Scholarship named in student’s honor

Tessa Duvall

Farhat Hamidullah didn’t take no for an answer.

“I thought she was pretty fearless,” said Andrea Ford, international student and scholar advisor at WKU, who considered Hamidullah to be like a daughter to her.

Last week, the College Heights Foundation announced the creation of an endowed scholarship in honor of Hamidullah, who died in a car wreck on Oct. 7, 2009.

Hamidullah was an international student from Afghanistan who majored in political science and international affairs. She was also president of the International Club and a Spirit Master.

Alex Downing, president of the College Heights Foundation, said the scholarship will be available to full-time students at WKU, with first preference given to students from Afghanistan.

“She would love that,” Ford said.

Hamidullah was very proud of her heritage, she said.

Ford, who has pictures of Hamidullah displayed in her office, said she was indispensable as a student worker in the International Student and Scholar Services office.

Beth Murphy, assistant director of ISSS, recalled that Hamidullah hated to walk around campus. If she had errands to run, she would wait until the end of the day so she could drive. Every morning, she would drive her car from her dorm to the ISSS office up the Hill and park in a small gravel lot nearby.

And every time, Murphy would tell Hamidullah to start walking.

One morning, Murphy looked out the window and didn’t see Hamidullah’s car.

“I’m so proud of you!” Murphy told her after she finally walked to work.

Hamidullah spoke five languages -Russian, English, Persian, Pashtu and Turkmen – and was known to take new students under her wing, Ford said.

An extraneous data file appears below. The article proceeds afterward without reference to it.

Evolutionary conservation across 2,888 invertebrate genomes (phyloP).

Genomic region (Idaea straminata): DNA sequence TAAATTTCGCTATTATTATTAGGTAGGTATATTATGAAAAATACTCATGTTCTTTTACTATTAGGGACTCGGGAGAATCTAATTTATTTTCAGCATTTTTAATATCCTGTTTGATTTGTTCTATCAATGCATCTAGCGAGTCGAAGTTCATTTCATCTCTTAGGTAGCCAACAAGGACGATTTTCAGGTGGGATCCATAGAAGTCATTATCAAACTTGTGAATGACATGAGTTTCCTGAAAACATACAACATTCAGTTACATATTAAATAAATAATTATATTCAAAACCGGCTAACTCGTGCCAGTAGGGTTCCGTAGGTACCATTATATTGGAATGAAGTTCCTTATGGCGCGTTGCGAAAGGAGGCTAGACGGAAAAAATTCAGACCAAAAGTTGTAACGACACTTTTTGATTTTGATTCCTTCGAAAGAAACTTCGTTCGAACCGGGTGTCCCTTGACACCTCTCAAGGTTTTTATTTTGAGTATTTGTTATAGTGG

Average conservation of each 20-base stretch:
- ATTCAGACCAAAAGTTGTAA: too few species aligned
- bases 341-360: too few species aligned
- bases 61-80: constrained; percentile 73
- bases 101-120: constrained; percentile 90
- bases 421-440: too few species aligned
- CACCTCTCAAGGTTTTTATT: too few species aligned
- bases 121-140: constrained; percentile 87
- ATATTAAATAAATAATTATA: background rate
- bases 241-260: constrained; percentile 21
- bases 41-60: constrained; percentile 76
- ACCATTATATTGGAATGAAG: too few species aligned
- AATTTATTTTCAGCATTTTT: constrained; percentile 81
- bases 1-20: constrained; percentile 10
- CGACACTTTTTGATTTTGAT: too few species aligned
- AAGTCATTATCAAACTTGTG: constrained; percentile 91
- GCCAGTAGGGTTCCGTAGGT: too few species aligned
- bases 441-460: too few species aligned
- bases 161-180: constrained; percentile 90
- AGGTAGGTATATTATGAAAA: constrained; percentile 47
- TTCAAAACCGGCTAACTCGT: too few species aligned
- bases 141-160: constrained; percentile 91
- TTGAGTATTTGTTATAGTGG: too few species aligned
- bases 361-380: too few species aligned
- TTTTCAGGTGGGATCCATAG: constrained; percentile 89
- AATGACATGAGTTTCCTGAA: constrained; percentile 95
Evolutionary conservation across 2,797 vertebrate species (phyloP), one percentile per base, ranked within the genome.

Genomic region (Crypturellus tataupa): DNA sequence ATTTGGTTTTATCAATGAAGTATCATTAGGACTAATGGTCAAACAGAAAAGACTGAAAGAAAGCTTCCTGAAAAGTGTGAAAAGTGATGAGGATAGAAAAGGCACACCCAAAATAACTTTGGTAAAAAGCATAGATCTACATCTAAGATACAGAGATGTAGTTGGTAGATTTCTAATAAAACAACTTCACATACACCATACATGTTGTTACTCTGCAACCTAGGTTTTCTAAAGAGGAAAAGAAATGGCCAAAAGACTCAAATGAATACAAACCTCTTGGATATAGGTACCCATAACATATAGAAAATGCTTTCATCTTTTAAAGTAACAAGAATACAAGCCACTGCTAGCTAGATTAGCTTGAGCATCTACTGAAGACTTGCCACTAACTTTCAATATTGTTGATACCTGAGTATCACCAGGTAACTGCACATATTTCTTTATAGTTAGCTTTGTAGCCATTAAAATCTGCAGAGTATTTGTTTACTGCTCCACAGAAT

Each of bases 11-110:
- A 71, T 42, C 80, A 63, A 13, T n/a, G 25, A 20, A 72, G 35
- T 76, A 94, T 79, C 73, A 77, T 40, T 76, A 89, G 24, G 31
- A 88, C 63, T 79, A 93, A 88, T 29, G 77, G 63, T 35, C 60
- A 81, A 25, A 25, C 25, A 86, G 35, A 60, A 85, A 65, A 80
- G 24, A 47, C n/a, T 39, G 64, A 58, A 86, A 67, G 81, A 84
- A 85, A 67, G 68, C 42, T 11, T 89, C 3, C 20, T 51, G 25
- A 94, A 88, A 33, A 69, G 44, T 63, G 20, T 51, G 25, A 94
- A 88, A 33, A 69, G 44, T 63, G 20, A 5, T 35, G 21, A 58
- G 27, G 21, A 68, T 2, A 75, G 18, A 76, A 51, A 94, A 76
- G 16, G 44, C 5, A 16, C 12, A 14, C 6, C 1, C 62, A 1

“She lived a lot in 21 years,” Murphy said.

“More than most people,” Ford agreed.

Jasmine Bowie, a senior from Mannheim, Germany, had been Hamidullah’s friend since 2007. The two were roommates in Poland Hall at the time of the accident.

Bowie recalled that while they lived there, a girl in the dorm passed away.

Although Hamidullah didn’t know the girl personally, she wanted to cheer up the girls on her floor, so she made cake and bought pizza for everyone, Bowie said.

Bowie said it was a really big deal for Hamidullah to go to school since that opportunity wasn’t available to all women in Afghanistan.

“I think she would want to see a woman get it for sure,” Bowie said of the scholarship recipient.

Downing said he met with Hamidullah’s family in April to discuss establishing the endowed scholarship.

The first award is anticipated to be $500 for the 2011-2012 school year, Downing said.

Over time, as the fund grows, the dollar amount and number of scholarships will grow, he said.